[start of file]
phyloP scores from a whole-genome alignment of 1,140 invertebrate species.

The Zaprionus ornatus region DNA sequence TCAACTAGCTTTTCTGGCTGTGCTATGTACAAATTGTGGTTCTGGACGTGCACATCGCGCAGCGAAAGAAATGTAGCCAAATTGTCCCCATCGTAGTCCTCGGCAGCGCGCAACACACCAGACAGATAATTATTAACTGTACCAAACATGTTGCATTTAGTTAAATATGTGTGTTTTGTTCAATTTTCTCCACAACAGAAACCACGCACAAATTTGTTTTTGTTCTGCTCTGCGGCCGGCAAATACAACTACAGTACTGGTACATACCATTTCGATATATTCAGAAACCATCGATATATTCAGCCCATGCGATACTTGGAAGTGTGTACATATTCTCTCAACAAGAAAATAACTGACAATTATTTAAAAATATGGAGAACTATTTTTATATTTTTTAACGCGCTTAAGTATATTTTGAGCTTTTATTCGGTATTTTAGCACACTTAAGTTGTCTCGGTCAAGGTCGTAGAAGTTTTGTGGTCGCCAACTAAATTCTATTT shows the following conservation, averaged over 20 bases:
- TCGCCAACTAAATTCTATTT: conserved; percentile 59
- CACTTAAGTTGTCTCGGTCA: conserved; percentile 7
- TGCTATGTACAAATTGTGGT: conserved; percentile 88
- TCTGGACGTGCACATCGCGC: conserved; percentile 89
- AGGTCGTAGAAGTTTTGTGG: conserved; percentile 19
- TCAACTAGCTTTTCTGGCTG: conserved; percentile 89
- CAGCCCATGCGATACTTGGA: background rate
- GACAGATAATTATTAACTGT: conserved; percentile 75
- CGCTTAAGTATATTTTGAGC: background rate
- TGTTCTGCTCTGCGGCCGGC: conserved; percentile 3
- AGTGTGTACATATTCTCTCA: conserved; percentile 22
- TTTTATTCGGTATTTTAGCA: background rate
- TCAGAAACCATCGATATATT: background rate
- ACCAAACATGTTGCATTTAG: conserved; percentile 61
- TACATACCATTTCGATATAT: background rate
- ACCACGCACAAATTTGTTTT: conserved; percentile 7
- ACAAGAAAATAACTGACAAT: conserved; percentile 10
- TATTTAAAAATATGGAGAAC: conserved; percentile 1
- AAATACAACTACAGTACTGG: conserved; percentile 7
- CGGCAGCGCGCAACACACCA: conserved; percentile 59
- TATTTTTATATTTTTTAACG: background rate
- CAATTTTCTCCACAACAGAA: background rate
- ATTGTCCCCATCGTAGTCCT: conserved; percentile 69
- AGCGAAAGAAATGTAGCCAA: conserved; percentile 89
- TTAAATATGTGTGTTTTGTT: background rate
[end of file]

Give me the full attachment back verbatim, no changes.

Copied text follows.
phyloP scores from a whole-genome alignment of 1,140 invertebrate species.

The Zaprionus ornatus region DNA sequence TCAACTAGCTTTTCTGGCTGTGCTATGTACAAATTGTGGTTCTGGACGTGCACATCGCGCAGCGAAAGAAATGTAGCCAAATTGTCCCCATCGTAGTCCTCGGCAGCGCGCAACACACCAGACAGATAATTATTAACTGTACCAAACATGTTGCATTTAGTTAAATATGTGTGTTTTGTTCAATTTTCTCCACAACAGAAACCACGCACAAATTTGTTTTTGTTCTGCTCTGCGGCCGGCAAATACAACTACAGTACTGGTACATACCATTTCGATATATTCAGAAACCATCGATATATTCAGCCCATGCGATACTTGGAAGTGTGTACATATTCTCTCAACAAGAAAATAACTGACAATTATTTAAAAATATGGAGAACTATTTTTATATTTTTTAACGCGCTTAAGTATATTTTGAGCTTTTATTCGGTATTTTAGCACACTTAAGTTGTCTCGGTCAAGGTCGTAGAAGTTTTGTGGTCGCCAACTAAATTCTATTT shows the following conservation, averaged over 20 bases:
- TCGCCAACTAAATTCTATTT: conserved; percentile 59
- CACTTAAGTTGTCTCGGTCA: conserved; percentile 7
- TGCTATGTACAAATTGTGGT: conserved; percentile 88
- TCTGGACGTGCACATCGCGC: conserved; percentile 89
- AGGTCGTAGAAGTTTTGTGG: conserved; percentile 19
- TCAACTAGCTTTTCTGGCTG: conserved; percentile 89
- CAGCCCATGCGATACTTGGA: background rate
- GACAGATAATTATTAACTGT: conserved; percentile 75
- CGCTTAAGTATATTTTGAGC: background rate
- TGTTCTGCTCTGCGGCCGGC: conserved; percentile 3
- AGTGTGTACATATTCTCTCA: conserved; percentile 22
- TTTTATTCGGTATTTTAGCA: background rate
- TCAGAAACCATCGATATATT: background rate
- ACCAAACATGTTGCATTTAG: conserved; percentile 61
- TACATACCATTTCGATATAT: background rate
- ACCACGCACAAATTTGTTTT: conserved; percentile 7
- ACAAGAAAATAACTGACAAT: conserved; percentile 10
- TATTTAAAAATATGGAGAAC: conserved; percentile 1
- AAATACAACTACAGTACTGG: conserved; percentile 7
- CGGCAGCGCGCAACACACCA: conserved; percentile 59
- TATTTTTATATTTTTTAACG: background rate
- CAATTTTCTCCACAACAGAA: background rate
- ATTGTCCCCATCGTAGTCCT: conserved; percentile 69
- AGCGAAAGAAATGTAGCCAA: conserved; percentile 89
- TTAAATATGTGTGTTTTGTT: background rate